Bullied lesbian, gay and bisexual students more likely to carry weapons

December 08, 2020

(Boston)-- Prior research has revealed sexual minority youth (lesbian, gay, bisexual) are more likely to carry weapons both outside of and within school. However, until now, no study has examined the degree to which bullying and harassment is associated with weapon carrying among this group.

A new study has found youth who report carrying a weapon have higher odds of experiencing bullying and bullying-related victimization. Minoritized student populations, especially sexual minority youth disproportionately experience bullying and bullying victimization.

"Pediatricians should recognize that experiencing bullying and feeling unsafe are associated with weapon carrying, particularly among sexual minorities," says corresponding author Carl Streed, Jr., MD, MPH, FACP, assistant professor of medicine at Boston University School of Medicine (BUSM).

Using the Youth Risk Behavior Survey to examine the prevalence and likelihood of carrying weapons by sexual identity, the researchers examined self-report of adverse experiences (being bullied, skipping school due to fear for personal safety) and performed analysis to estimate the odds of carrying a weapon. When surveyed by sexual identity, 14 percent of heterosexual, 21.8 percent of gay/lesbian,18.5 percent of bisexual and 17.4 percent of "not sure" students reported carrying a weapon in the past 30 days.

The odds of carrying a weapon were significantly increased for youth who skipped school due to feeling unsafe at school, had ever been threatened with a weapon in the past year and had ever been in a physical fight. Compared to heterosexual female peers, sexual minority women had increased odds of carrying a weapon. "Pediatricians and professionals who work with youth should recognize that reported experiences of bullying may not be the most salient indicator of risk for weapon carrying among all youth, and that other fears of or experiences with bullying are crucial to screen for among sexual minorities in particular," adds Streed, who also is a primary care physician and research lead in the Center for Transgender Medicine & Surgery at Boston Medical Center.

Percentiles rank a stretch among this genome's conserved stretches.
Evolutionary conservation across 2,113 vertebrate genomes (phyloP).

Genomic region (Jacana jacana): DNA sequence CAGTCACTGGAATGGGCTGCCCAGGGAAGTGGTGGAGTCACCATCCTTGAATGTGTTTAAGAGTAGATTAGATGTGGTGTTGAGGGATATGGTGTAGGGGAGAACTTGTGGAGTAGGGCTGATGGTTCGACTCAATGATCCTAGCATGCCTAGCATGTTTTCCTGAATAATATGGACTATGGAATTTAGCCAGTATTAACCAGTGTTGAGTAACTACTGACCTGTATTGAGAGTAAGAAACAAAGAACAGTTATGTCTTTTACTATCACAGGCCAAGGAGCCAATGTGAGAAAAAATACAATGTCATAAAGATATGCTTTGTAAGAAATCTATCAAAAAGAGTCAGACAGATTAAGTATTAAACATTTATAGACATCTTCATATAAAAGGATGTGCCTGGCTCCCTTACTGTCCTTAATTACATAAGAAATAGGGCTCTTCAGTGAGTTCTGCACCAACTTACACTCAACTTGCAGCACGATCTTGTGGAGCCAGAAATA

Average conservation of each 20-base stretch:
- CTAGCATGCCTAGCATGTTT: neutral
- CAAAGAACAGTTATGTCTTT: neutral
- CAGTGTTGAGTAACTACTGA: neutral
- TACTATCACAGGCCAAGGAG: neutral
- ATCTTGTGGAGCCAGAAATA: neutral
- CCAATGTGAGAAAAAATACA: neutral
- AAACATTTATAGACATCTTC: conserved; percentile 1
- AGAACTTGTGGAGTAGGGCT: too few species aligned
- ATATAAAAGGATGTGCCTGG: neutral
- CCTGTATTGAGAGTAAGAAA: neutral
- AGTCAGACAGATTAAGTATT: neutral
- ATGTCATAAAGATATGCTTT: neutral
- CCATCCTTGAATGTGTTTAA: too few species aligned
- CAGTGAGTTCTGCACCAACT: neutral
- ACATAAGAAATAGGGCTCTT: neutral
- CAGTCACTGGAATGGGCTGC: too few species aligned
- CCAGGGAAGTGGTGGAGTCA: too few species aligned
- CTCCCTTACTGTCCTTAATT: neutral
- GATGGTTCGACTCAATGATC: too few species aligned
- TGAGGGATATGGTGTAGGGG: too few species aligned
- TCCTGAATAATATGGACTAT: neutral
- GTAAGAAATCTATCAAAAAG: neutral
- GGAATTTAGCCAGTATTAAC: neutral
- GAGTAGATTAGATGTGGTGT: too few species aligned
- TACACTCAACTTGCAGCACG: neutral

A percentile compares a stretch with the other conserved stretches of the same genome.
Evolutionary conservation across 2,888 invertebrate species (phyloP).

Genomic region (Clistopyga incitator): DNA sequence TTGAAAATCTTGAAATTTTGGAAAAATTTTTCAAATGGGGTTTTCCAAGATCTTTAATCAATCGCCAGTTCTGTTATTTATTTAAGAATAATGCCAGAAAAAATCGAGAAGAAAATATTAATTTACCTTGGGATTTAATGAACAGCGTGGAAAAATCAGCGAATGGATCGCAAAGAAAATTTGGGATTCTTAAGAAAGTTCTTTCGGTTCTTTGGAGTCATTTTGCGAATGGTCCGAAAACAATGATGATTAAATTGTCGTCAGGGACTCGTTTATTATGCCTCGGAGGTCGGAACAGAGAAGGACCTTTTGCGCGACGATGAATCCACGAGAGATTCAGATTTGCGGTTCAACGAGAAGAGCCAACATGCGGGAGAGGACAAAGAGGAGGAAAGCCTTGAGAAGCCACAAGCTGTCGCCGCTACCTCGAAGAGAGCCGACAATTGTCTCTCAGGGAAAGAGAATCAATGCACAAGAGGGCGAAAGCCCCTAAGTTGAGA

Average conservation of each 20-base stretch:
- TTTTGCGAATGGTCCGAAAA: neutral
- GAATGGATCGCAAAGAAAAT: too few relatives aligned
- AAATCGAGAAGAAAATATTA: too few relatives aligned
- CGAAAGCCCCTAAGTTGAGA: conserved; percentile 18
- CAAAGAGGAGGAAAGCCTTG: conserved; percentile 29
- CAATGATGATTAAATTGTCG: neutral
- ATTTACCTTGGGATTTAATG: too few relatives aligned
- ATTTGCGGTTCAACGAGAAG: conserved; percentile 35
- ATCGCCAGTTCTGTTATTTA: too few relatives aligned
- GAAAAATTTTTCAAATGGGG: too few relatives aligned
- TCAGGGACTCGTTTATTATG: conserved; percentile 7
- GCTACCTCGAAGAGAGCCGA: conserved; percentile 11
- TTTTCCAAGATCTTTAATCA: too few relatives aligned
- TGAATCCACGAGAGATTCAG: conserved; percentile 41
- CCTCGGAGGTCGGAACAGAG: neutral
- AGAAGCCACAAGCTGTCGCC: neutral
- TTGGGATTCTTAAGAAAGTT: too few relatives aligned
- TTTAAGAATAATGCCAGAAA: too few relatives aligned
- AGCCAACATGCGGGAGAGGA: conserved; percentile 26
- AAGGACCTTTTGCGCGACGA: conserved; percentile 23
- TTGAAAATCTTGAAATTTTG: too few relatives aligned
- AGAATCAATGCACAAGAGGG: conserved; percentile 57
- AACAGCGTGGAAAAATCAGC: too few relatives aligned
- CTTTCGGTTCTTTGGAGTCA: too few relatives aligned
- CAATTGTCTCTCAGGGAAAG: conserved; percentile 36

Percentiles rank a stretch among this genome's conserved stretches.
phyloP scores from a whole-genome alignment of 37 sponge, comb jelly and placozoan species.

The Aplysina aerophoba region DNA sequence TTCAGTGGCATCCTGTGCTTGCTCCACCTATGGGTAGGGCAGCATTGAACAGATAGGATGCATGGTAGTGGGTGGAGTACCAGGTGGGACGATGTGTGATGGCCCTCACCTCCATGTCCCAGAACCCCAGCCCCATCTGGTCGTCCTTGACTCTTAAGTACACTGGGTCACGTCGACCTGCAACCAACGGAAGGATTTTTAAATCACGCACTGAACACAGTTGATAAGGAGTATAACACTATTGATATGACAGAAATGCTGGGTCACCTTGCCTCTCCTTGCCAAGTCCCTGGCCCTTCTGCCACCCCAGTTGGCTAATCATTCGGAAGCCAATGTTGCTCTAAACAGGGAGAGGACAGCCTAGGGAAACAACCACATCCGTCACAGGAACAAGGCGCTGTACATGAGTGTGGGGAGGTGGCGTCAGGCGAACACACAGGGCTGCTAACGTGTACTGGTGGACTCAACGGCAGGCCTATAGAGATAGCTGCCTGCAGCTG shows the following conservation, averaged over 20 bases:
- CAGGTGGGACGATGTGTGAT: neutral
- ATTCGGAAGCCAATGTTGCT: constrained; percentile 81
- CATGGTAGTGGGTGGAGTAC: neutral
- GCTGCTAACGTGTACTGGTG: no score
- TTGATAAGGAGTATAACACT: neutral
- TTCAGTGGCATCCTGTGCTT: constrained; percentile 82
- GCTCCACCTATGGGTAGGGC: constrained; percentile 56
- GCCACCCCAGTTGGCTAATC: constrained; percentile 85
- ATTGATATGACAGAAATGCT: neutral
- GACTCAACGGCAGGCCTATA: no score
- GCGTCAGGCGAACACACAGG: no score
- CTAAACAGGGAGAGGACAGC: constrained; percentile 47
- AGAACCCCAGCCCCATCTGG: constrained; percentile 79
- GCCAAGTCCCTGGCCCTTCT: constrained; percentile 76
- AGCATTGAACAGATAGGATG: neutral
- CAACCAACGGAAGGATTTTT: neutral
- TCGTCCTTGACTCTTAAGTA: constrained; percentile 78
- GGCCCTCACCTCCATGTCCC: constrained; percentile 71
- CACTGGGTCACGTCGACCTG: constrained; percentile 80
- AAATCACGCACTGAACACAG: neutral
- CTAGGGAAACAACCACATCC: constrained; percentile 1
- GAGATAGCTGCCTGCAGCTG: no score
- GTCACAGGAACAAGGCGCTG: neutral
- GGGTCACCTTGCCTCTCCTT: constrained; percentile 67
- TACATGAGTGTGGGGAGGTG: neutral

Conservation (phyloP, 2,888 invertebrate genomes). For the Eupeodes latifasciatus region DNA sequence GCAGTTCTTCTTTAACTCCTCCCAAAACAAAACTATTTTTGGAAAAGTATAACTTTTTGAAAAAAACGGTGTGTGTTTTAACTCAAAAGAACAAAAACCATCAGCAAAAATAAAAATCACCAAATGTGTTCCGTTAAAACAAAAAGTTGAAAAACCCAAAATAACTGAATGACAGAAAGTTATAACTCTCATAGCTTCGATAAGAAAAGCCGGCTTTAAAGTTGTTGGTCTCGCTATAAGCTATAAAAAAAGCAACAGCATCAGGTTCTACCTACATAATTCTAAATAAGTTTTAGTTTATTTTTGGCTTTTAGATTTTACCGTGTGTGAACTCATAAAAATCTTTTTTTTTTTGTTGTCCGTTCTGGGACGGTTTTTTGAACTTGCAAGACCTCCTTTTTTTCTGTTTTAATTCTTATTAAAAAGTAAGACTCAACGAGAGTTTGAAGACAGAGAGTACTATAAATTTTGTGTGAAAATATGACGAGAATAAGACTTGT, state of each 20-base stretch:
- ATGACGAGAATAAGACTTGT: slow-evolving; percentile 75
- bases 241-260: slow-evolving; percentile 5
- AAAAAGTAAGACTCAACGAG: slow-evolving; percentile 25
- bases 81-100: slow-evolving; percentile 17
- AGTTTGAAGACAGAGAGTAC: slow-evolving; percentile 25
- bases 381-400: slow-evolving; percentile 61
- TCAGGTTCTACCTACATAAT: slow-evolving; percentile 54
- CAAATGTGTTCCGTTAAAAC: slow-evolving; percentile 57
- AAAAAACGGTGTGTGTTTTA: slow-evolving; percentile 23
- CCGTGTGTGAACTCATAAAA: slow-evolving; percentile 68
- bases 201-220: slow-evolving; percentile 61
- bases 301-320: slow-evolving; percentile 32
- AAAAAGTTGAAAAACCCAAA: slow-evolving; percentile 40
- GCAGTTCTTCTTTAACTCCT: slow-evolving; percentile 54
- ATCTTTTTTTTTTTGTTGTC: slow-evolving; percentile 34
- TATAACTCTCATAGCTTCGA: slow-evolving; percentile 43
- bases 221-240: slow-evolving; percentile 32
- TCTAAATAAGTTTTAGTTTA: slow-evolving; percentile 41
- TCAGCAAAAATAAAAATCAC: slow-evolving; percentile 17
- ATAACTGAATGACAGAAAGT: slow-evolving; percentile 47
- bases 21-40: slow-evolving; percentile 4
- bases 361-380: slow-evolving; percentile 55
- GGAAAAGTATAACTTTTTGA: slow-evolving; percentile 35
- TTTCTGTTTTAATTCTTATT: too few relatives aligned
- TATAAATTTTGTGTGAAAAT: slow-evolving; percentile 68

According to the researchers, this work is critical in the current political climate that is witnessing an erosion of LGBTQ acceptance (GLAAD, 2019) and is leading to a potential increase in minority stress through the bullying of certain youth populations, particularly sexual minority youth. They believe future research should investigate associations between longitudinal trends in bullying and attitudes toward sexual and gender minority persons in U.S. politics.
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These findings appear online in Journal of Interpersonal Violence.

Boston University School of Medicine

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